Since 1941, the Burk family has been moving cattle from their ranch in Squaw Valley, California, to their summer range in the Sequoia National Forest, an area that includes some of America’s oldest and largest trees. Last spring, I got to go along for the ride.
Even after a long, steady gaze, the scenery in Southeastern Colorado doesn’t have much to offer. Compared to the majestic mountain peaks found farther west and north, this area of the state appears to be a whole lot of nothing, with flat, dry and rugged expanses stretching for hundreds of lonely miles.
With a deep respect for Western traditions and cowboy values, Craig Haythorn runs a historic ranch, breeds top cow horses, wins in the arena—and has earned the 2008 Western Horseman Award.
Charged with supplying horses for one of the largest cattle operations in Idaho, cow boss Monte Funkhouser taps into top performance horse bloodlines.
Dust and cattle swirl around a young sorrel colt working hard in the branding corrals. It’s late afternoon in July, and it’s hot.
Monte Funkhouser eases the 2-year-old into the herd, tosses his loop around a hefty solid-black calf, dallies and turns toward the middle of the pen. As the young horse lugs forward in a straight line, one of Funkhouser’s cowboys slips behind and heels the calf. In an instant, the calf is stretched out on its side, and the ground crew swarms around it…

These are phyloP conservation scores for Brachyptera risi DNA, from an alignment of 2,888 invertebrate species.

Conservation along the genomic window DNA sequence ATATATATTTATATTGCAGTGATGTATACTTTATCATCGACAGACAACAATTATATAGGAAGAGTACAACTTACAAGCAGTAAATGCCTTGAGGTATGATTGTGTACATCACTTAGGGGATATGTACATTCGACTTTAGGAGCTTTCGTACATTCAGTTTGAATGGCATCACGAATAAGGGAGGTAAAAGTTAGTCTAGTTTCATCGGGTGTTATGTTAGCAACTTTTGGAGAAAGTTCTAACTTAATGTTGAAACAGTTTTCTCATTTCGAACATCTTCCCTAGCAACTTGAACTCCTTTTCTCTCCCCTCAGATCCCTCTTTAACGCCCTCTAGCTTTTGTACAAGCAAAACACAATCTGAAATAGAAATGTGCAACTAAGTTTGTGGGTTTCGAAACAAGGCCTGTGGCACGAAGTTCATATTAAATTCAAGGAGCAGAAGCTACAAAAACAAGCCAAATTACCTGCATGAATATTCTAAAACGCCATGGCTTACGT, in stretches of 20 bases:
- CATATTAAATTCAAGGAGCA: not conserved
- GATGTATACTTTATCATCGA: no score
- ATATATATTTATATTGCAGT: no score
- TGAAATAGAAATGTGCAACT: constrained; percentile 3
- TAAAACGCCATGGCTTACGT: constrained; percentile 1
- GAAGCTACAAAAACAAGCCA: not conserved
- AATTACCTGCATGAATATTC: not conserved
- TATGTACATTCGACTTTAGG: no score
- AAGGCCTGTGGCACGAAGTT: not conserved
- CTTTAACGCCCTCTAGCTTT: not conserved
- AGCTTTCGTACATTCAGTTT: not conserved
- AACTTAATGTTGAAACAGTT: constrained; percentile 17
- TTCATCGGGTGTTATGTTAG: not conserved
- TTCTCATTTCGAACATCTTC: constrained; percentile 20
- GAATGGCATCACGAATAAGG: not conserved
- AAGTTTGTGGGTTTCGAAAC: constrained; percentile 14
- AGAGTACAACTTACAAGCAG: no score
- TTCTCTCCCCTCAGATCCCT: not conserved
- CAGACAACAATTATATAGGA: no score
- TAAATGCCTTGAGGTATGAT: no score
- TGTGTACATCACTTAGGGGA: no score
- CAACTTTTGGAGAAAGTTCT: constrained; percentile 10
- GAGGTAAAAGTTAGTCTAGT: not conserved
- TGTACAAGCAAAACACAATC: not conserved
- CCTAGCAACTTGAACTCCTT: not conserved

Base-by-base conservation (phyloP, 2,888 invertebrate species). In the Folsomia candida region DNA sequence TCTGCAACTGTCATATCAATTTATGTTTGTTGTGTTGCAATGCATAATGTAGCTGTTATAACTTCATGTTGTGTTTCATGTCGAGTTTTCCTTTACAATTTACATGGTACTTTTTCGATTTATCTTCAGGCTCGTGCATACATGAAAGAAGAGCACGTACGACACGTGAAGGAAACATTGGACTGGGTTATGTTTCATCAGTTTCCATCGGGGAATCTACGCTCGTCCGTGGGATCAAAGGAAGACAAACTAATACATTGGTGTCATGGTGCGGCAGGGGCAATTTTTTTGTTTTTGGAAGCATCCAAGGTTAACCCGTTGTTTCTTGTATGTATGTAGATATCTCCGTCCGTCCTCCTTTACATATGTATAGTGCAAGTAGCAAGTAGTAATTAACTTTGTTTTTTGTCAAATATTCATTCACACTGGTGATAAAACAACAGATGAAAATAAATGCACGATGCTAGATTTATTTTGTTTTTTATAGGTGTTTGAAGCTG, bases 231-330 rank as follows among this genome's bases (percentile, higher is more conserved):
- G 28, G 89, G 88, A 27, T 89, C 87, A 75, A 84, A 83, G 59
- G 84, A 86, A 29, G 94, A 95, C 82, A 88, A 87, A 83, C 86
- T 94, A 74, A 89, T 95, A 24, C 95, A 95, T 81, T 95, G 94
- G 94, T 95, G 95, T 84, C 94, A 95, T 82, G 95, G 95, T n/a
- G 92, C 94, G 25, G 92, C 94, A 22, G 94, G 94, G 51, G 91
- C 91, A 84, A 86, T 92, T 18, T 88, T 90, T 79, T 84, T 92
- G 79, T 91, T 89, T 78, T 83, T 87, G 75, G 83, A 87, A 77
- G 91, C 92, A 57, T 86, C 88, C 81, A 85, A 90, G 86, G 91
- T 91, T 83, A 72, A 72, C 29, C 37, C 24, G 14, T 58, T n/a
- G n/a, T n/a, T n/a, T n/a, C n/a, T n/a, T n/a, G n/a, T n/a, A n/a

After 130 years, the JA Ranch remains one of Texas’ legendary outfits. Now, the ranch’s young crew addresses the challenges of ranching today while retaining an appreciation for the traditions of the past.
Only a handful of ranches in the West send out a wagon anymore. Most places aren’t big enough to justify the experience. Finding cowboys willing to sleep in a teepee for six weeks isn’t easy, either. But for the Spanish Ranch in Elko County, Nevada, sending out the spring wagon is a way of life.
I caught up with Ira Wines, buckaroo boss at the Spanish Ranch, in early May of 2006, just 10 days before his spring works began.
For Bill and Carrie Weller of Kadoka, South Dakota, success in the horse business is all about athletes and atmosphere. As far as prestigious horse sale locations go, the Kadoka, South Dakota, rodeo grounds is probably never going to make it onto anyone’s “top 10” list.
That’s not to say there’s anything shabby about the setup. The grounds themselves are well groomed and in good repair. What’s more, they’re put to use regularly for local rodeos and horse shows.
The problem lies in the arena’s geographic location.